I don’t find John Wayne a figure of fun. Let’s face it, if the chips were down, and the Hueys are still a long way out, which would you want by your side? John Wayne or the cast of ‘Friends?’ Statistically, Joe volunteered, Chandler was drafted and Ross stayed home.

The end of the Vietnam war pretty much marked the point were US TV shows stopped being about cowboys, cops, caped crusaders and men with guns and became about Lawyers, Doctors, and young people. In a nutshell, it became about people looking for fulfilment and happiness and not about hero’s who risked life. Make no mistake, heroes risk life and kill people. You can’t be hero any other way.

Perhaps that, more than anything else lead to Vietnam being a lied about war, rather than a forgotten one. War was bad, so all about War had to be bad, and that included heroes, so popular culture set out to alter the facts to suit the products, by making it all about young people dying in an evil war.

Conflict with the enemy was obvious, so let’s make it all about conflict with ourselves. This infected other wars as well, be it Kelly’s Heroes, in WW2, about a bunch of criminals, or MASH, in Korea, about a bunch of whiners who need to grow up… but hey! It’s comedy!

The other factor worth noting is that Heroes are most widely regarded by those who have been in a war, and have seen what it involves close up. Statistically this puts Vietnam at a disadvantage.  Approximately 8.7 million US servicemen served in Vietnam, of which 70% volunteered, while in the same time period approximately 15 million, avoided the draft by student or occupational deferment. If you’re a writer there’s a greater than average chance that you’ll encounter a 55-year-old publishing/TV/Studio executives who found somewhere else to be, when the war was on, and frankly doesn’t want to understand much about the military or war, except that it was a bad thing, and by the way, isn’t Jane Fonda adorable!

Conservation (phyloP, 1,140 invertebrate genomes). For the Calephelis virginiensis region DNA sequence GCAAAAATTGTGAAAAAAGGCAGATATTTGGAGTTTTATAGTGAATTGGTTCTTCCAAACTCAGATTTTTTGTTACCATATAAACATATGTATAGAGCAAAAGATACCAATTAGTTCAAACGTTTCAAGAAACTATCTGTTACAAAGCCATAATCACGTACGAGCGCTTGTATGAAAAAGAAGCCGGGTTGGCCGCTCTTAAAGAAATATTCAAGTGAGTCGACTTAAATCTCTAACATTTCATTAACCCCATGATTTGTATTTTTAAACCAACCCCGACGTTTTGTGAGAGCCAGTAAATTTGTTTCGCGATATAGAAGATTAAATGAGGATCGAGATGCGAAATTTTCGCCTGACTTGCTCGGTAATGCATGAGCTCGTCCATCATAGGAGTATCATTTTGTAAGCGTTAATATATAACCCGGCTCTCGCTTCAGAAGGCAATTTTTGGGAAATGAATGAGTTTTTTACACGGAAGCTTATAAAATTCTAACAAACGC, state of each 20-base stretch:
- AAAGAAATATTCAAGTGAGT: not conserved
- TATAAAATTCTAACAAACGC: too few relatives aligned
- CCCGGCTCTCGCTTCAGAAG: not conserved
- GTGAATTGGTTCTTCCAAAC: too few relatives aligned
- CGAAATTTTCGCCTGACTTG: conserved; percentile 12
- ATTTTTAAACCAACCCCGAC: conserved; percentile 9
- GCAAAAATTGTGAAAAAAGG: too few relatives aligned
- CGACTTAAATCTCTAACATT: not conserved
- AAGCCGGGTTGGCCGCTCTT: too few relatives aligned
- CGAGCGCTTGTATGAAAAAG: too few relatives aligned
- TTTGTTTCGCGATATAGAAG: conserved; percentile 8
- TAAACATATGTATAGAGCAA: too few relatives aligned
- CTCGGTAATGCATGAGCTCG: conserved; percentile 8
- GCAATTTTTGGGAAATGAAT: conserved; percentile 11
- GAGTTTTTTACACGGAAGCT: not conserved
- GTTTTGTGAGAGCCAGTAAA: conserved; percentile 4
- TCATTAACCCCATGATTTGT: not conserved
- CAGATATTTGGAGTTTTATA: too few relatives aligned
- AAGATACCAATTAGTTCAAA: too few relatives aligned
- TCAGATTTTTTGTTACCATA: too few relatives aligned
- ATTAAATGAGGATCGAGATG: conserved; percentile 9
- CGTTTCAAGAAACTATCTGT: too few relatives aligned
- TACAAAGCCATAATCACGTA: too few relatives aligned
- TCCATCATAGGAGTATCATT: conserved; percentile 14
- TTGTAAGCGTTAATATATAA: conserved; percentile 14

This one has come back to bite me in the ass. 14 agents turned down my novel in the UK, and that was OK, because I sent it to two publishers, both of whom wanted to publish it and it was. To date, no US publishers have brought the rights despite the fact that it is about the US in the Vietnam war and it sold 10,000 in hard and trade paperback before going into paperback in the UK after a year. Actually, you can get it on the net, so who cares, and suddenly my publisher wants a sequel!

The Net, gods bless it, and sites like this one, made the novel possible. 99% of research was done from Veterans located on, or by contacts made through the World Wide Web. It also makes all the information available to rebut the lies told by those who didn’t serve or those who did and having been found wanting,  and couldn’t live with it. But beware, they’re still out there and as capable of lying in HTML as they ever were at peace rallies.

William F. Owen is the author of Blackfoot is Missing.


The generation that was forced to ignite enemy cities, send billions in aid to a mass-murdering Stalin, bomb French rail yards, and deploy soldiers who sometimes fought with obsolete equipment, felt that they did not have to be perfect to know that they were good -- and far better than the enemy.

For them, war was never an easy utopian alternative between the perfect and the bad, but instead so often a horrific conundrum of bad choices versus those far worse -- victory going only to those who had greater preponderance of right, made the fewer mistakes, and outlasted the enemy.

Victor Davis Hanson